# Spatio-temporal analysis of particulate matter extremes in Seoul: use of multiscale approach

- 259 Downloads

## Abstract

This paper considers a problem of analyzing temporal and spatial structure of particulate matter (PM) data with emphasizing high-level \(\text {PM}_{10}\).
The proposed method is based on a combination of a generalized extreme value (GEV) distribution and a multiscale concept from scaling property theory used in hydrology. In this study, we use hourly \(\text {PM}_{10}\) data observed for 5 years on 25 stations located in Seoul metropolitan area, Korea. For our analysis, we calculate monthly maximum values for various duration times and area coverages at each station, and show that their distribution follows a GEV distribution. In addition, we identify that the GEV parameters of \(\text {PM}_{10}\) maxima hold a new scaling property, termed ‘piecewise linear scaling property’ for certain duration times. By using this property, we construct a 12-month return level map of hourly \(\text {PM}_{10}\) data at any arbitrary *d*-hour duration. Furthermore, we extend our study to understand spatio-temporal multiscale structure of \(\text {PM}_{10}\) extremes over different temporal and spatial scales.

## Keywords

Generalized extreme value distribution Kriging Particulate matter Return level Scaling property## Notes

### Acknowledgements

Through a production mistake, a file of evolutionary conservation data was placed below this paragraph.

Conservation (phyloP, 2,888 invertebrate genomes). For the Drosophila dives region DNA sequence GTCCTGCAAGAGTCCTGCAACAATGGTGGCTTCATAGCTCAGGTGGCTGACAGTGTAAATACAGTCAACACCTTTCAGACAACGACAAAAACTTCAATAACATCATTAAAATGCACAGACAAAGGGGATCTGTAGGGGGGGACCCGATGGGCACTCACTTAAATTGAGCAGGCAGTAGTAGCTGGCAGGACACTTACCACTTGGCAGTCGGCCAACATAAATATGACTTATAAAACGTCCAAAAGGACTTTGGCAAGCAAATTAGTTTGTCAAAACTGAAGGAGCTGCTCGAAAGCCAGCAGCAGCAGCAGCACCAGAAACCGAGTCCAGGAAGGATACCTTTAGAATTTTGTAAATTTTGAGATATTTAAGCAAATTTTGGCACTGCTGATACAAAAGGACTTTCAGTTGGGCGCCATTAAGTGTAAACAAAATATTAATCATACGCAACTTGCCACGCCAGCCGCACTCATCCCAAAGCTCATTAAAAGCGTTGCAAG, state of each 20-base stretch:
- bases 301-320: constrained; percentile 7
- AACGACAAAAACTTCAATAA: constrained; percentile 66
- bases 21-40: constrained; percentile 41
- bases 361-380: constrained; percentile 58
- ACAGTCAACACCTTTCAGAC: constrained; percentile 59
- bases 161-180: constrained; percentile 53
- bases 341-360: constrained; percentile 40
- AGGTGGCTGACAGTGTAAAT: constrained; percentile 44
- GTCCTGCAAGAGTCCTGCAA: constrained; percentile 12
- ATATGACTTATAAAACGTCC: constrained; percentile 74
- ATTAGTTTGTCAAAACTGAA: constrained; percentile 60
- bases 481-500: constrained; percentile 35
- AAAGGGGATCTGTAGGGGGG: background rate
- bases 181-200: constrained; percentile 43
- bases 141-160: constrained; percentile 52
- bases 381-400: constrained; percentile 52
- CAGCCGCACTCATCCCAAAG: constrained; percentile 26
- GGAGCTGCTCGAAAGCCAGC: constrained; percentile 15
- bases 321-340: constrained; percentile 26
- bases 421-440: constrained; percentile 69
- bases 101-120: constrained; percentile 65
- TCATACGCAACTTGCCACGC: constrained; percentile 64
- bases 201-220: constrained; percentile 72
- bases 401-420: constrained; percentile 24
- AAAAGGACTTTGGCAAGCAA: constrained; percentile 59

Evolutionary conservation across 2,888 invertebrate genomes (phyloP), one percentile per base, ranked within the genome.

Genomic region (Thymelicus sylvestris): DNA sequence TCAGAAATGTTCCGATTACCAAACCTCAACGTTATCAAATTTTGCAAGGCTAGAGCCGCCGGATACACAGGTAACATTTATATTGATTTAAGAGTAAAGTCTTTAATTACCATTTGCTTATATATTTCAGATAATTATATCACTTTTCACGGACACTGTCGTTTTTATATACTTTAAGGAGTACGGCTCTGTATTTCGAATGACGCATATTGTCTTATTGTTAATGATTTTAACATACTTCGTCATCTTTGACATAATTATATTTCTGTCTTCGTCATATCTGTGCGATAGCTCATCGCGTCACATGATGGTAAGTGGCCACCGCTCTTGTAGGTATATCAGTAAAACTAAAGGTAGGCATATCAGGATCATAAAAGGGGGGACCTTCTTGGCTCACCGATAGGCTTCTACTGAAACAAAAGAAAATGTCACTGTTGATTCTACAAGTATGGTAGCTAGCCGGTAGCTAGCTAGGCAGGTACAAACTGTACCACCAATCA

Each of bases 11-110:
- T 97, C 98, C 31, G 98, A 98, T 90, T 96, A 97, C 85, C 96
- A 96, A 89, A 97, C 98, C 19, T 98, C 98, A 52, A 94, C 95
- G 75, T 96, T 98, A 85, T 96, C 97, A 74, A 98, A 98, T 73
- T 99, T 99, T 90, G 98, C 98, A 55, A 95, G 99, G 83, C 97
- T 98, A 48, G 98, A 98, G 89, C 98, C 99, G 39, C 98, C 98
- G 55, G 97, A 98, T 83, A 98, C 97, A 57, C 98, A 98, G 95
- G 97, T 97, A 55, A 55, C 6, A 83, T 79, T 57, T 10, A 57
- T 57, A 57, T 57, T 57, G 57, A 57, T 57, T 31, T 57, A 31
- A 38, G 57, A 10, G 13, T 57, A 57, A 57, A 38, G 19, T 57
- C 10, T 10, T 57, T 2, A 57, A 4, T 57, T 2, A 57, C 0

This paper is based on author’s report awarded at “The Seoul Institute Research Competition 2015” and the data provided by The Seoul Institute. This work was supported in part by the National Research Foundation of Korea (NRF) Grant funded by the Korea government (MSIP) (Nos. 20110030811 and 2015R1D1A1A01056854).

## References

- Blanchet J, Davison AC (2011) Spatial modeling of extreme snow depth. Ann Appl Stat 5:1699–1725CrossRefGoogle Scholar
- Ceresetti D, Anquetin S, Molinié G, Leblois E, Creutin J-D (2012a) Multiscale evaluation of extreme rainfall event predictions using severity diagrams. Weather Forecast 27:174–188Google Scholar
- Ceresetti D, Ursu E, Carreau J, Anquetin S, Creutin J-D, Gardes L, Girard S, Molinie G (2012b) Evaluation of classical spatial-analysis schemes of extreme rainfall. Nat Hazards Earth Syst Sci 12:3229–3240Google Scholar
- Coles S (2001) An introduction to statistical modeling of extreme values. Springer, New YorkCrossRefGoogle Scholar
- Cooley D, Cisewski J, Erhardt J, Jeon S, Mannshardt E, Omolo BO, Sun Y (2012) a survey of spatial extremes: measuring spatial dependence and modeling spatial effects. Revstat 10:135–165Google Scholar
- Davison AC, Padoan SA, Ribatet M (2012) Statistical modeling of spatial extremes. Stat Sci 27:161–186CrossRefGoogle Scholar
- De Michele C, Kottegoda NT, Rosso R (2001) The derivation of areal reduction factor of storm rainfall from its scaling properties. Water Resour Res 37:3247–3252CrossRefGoogle Scholar
- Dey DK, Yan J (2015) Extreme value modeling and risk analysis: methods and applications. CRC Press, Boca RatonCrossRefGoogle Scholar
- Friedman JH (1991) Multivariate adaptive regression splines. Ann Stat 19:1–67CrossRefGoogle Scholar
- Gupta VK, Waymire E (1990) Multiscaling properties of spatial rainfall and river flow distribution. J Geophys Res 95:1999–2009CrossRefGoogle Scholar
- Heffernan JE, Stephenson AG (2016) ismev: an introduction to statistical modeling of extreme values. R package version 1.41. http://www.ral.ucar.edu/ericg/softextreme.php
- Hosking JRM (1990) L-moments: analysis and estimation of distributions using linear combinations of order statistics. J R Stat Soc Ser B 52:105–124Google Scholar